I sat at a round table, a lovely white silken tablecloth draped over it, and on top of that, centered perfectly a glass lazy susan with a myriad of colorful dishes ranging from some strange purple yam to chicken feet to soft green plants that tasted strangely like licorice.
We had ordered some time ago, and were waiting for the roast duck to arrive. We had heard that it was the best roast duck in the city and we had taken our friend out for his birthday so that he could enjoy this delicacy. During the ordering process (which took some time given the amount of food we were ordering for 13 people) we had ordered a batter dipped, sweet and sour fish that looked beautiful in the picture, for we did not read Chinese.
Two dark haired, slender waitresses appeared at the curtain that divided our room from the rest of the restaurant and they carried a red plastic bucket that was then tipped slightly to let us view a large black fish. It looked at the sides of the bucket with wide, dead eyes and it’s mouth opened and shut, its gills moving in and out, trying desperately to gather oxygen from water but failing miserably.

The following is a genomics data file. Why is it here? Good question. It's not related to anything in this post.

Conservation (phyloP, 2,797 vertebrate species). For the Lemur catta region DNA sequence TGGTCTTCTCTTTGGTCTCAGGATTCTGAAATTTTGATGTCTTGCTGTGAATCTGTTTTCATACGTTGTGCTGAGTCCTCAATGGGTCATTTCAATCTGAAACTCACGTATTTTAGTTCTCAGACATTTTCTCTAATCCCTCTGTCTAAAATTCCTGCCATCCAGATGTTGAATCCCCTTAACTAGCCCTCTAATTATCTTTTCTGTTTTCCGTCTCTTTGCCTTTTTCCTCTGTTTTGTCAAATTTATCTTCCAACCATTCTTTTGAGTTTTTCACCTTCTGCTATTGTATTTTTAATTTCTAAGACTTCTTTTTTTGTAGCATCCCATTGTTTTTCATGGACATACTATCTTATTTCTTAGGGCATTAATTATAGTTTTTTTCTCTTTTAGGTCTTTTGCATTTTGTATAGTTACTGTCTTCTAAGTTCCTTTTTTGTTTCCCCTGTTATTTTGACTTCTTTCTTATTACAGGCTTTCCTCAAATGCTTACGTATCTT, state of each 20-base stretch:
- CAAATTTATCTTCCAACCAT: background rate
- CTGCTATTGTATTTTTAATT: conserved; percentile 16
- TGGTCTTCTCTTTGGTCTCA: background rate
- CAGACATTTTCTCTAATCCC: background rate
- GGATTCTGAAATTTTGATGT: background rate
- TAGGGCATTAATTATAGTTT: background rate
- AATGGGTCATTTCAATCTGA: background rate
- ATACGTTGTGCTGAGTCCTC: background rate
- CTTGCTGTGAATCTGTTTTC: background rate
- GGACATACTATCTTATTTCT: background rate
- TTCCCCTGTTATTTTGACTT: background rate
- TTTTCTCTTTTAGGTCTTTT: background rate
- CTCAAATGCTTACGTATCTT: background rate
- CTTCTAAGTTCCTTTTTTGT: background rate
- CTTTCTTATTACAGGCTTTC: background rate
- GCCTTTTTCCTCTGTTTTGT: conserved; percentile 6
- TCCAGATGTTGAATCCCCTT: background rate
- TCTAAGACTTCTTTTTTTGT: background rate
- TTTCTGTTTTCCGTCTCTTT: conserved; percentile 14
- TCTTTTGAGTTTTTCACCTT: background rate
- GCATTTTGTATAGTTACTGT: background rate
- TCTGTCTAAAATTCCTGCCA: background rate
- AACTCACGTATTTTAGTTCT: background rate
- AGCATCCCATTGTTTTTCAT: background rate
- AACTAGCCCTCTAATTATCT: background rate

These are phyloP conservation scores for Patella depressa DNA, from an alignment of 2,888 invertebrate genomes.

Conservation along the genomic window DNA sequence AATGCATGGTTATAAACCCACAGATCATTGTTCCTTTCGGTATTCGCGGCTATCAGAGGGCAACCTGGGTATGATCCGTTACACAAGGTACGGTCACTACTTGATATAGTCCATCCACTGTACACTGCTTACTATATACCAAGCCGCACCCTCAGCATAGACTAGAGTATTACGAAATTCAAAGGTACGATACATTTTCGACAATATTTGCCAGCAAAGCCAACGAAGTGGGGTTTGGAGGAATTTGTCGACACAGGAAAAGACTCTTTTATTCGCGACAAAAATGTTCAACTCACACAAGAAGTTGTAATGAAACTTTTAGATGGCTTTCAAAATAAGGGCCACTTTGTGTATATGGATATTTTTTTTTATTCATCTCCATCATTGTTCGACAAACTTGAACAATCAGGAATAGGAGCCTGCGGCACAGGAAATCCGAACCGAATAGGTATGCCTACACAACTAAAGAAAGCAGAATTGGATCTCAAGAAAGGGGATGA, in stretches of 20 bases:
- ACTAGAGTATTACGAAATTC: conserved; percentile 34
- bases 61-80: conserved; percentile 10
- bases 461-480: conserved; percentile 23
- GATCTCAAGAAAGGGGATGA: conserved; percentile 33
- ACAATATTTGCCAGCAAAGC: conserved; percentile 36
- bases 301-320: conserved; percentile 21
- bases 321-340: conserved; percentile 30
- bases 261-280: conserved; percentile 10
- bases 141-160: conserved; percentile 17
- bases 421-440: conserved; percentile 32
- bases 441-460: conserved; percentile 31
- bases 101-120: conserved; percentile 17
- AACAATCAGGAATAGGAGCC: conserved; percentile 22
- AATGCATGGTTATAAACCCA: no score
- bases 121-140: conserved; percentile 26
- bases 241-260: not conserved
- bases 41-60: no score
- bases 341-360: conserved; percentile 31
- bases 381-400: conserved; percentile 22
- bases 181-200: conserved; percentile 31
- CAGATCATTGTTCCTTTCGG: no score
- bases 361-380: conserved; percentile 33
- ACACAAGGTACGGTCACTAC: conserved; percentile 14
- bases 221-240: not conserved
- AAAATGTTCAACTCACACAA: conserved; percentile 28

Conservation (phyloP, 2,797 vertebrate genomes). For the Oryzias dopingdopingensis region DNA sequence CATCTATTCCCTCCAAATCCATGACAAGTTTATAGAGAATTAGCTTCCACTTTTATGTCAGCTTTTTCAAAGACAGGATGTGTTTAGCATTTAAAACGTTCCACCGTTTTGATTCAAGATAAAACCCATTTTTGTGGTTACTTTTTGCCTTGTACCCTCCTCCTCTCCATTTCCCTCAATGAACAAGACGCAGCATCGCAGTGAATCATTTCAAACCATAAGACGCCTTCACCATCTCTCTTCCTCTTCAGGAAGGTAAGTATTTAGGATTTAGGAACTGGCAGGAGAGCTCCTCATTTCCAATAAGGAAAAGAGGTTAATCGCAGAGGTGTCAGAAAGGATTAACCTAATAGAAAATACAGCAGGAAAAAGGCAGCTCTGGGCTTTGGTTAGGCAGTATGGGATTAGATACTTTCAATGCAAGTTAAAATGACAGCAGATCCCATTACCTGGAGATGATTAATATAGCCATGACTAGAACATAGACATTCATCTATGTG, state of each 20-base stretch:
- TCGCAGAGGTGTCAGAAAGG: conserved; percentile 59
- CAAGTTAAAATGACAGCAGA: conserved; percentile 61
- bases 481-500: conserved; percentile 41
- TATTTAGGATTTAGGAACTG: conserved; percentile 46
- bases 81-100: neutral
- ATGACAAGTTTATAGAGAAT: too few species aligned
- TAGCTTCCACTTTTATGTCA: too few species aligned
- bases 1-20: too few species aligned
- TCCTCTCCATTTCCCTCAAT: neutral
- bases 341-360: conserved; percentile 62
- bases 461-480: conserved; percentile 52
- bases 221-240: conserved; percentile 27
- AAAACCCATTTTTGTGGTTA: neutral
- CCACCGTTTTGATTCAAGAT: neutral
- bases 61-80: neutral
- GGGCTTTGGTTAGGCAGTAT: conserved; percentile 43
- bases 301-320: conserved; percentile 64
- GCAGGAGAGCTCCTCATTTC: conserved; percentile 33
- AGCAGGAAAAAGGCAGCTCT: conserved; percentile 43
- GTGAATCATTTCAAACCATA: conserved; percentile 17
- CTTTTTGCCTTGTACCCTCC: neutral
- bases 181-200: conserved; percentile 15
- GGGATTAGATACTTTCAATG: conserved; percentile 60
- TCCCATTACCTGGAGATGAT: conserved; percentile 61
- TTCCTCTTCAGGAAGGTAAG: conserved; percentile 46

We nodded at the waitresses, who seemed pleased at our puzzled smiles and scurried away carrying the bucket.
Dinner continued. We dined on duck skin and duck sauce and onions and crepes and delectable duck meat. We sipped chrysanthemum tea with pea sized chunks of sugar melting away in the cups. We laughed and ate and sampled each dish as it arrived, blowing air through our persed lips every time we ate something that burned us with lovely spices.
And then the fish arrived.
It was on a plate, batter dipped and flayed open like a bloomin’ onion at the Outback Steakhouse, little fingers of flesh rising up from the center. Its tail and head were facing in the same direction in a perpendicular line on the plate and as they lay the plate in a prominent place on the lazy susan, we all swore we saw its mouth move one final time, giving its life for our dining pleasure. We all paused a moment for the fish, in memory our short meeting earlier.
I couldn’t help thinking that neither we nor the fish understood what was about to happen when it was brought to us in the bucket. Sometimes life is like that, I suppose. What confuses us right now might be something we understand completely and inimately at a later date, or maybe never at all.